* Canadian dollar at C$1.2758, or 78.38 U.S. cents
* Loonie touches its weakest since July 12 at C$1.2778
* Bond prices lower across a steeper yield curve
TORONTO, Aug 15 (Reuters) - The Canadian dollar hit a one-month low against its U.S. counterpart on Tuesday, pressured North Korea tensions eased and data showed a jump in U.S. retail sales.
The U.S. dollar climbed against a basket of major
currencies after North Korea's leader delayed a decision on firing missiles towards Guam. Also aiding the greenback, U.S. retail sales recorded their biggest increase in seven months in July. Oil prices extended a heavy sell-off, weighed down by a stronger U.S. dollar and signs of weaker demand in China.
U.S. crude prices were down 0.53 percent to $47.34 a
At 9:17 a.m. ET (1317 GMT), the Canadian dollar was
trading at C$1.2758 to the greenback, or 78.38 U.S. cents, down 0.3 percent. The currency's strongest level of the session was C$1.2720, while it touched its weakest since July 12 at C$1.2778. Resales of Canadian homes fell 2.1 percent in July from June, the fourth straight monthly decline, as the cooling down of the Toronto housing market continued, the Canadian Real Estate Association said. Separate data showed that lending to Canadian small businesses rose for a fifth straight month in June on stronger activity in construction and other major industries, suggesting that companies are adding to solid growth in the domestic economy. Canadian government bond prices were lower across a steeper yield curve in sympathy with U.S. Treasuries. The two-year price fell 7 Canadian cents to yield 1.261 percent,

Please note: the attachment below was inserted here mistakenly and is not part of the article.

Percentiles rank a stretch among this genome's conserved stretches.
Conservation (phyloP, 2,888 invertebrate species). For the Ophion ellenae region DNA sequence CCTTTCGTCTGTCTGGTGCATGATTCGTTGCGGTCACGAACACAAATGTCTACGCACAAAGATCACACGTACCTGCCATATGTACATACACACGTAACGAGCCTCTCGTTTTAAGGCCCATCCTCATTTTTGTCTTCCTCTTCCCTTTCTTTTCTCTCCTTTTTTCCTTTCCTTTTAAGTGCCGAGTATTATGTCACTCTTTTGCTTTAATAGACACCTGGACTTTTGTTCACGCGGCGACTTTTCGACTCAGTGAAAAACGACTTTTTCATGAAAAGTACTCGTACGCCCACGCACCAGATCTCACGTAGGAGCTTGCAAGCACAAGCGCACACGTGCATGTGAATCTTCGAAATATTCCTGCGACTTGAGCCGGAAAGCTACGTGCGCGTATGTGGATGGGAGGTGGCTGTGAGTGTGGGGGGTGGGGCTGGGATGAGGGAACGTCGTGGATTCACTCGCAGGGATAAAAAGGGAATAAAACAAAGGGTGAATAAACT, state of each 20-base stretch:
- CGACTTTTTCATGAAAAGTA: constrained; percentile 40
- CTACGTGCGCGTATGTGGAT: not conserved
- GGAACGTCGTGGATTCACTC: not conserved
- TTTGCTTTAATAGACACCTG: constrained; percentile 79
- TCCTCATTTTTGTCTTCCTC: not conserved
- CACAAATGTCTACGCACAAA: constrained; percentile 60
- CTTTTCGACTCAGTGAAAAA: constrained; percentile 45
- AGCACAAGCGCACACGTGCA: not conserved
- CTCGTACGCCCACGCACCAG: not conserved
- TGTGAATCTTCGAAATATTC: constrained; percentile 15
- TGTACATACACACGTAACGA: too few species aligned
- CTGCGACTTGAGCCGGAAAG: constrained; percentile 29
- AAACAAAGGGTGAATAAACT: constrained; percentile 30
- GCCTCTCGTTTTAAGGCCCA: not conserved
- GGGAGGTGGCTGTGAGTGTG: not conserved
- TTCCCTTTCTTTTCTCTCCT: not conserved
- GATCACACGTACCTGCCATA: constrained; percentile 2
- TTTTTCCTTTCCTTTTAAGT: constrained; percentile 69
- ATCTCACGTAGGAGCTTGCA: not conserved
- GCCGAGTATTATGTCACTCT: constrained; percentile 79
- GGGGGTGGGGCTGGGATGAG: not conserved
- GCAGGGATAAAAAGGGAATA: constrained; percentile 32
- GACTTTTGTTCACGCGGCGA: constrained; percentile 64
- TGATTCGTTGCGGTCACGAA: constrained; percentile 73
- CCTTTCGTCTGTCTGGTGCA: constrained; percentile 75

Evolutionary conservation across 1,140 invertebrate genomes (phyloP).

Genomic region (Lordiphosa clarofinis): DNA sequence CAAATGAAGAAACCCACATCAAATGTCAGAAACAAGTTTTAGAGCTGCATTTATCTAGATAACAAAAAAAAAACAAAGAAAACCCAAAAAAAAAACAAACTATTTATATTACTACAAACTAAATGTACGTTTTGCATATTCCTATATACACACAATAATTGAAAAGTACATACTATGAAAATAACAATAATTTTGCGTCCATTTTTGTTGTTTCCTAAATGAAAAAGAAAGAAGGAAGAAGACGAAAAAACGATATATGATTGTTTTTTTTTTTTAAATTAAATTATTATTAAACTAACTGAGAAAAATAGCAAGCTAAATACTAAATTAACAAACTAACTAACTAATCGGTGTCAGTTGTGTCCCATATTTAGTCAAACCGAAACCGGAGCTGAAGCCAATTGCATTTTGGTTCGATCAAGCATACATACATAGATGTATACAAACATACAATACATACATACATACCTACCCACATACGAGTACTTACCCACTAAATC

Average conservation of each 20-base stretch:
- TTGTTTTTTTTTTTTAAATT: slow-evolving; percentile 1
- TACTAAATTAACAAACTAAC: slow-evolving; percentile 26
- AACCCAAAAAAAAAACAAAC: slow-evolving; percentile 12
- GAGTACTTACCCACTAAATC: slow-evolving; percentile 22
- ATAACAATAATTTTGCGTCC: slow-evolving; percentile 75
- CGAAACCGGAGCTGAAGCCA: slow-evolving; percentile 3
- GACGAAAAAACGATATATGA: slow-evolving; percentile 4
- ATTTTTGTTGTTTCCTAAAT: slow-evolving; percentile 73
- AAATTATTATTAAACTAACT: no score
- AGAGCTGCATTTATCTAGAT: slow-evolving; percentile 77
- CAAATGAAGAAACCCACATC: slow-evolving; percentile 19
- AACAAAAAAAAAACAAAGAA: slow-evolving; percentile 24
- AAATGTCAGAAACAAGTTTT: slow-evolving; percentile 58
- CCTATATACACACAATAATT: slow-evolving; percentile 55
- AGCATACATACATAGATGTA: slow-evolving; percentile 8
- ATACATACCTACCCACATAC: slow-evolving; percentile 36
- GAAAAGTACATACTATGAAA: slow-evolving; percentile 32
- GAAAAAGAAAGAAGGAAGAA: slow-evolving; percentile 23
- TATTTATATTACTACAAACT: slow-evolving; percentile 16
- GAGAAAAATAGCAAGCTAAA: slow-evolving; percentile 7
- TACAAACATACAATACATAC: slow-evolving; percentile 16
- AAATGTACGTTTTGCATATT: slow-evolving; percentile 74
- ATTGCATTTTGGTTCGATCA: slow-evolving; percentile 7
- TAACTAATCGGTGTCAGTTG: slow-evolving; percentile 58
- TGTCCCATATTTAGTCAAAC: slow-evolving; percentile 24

and the 10-year declined 64 Canadian cents to yield
1.953 percent. Investors are awaiting Canada's inflation data for July on Friday to see whether the numbers will support a potential second interest rate hike from the Bank of Canada later this year. The central bank hiked rates last month for the first time in nearly seven years. Negotiations for modernizing the North American Free Trade Agreement (NAFTA) start on Wednesday. The Canadian government's goals in the talks include preserving NAFTA's dispute-settlement mechanism, Foreign Minister Chrystia Freeland said on Monday, setting up a potential clash with Washington.
(Reporting by Fergal Smith; Editing by W Simon)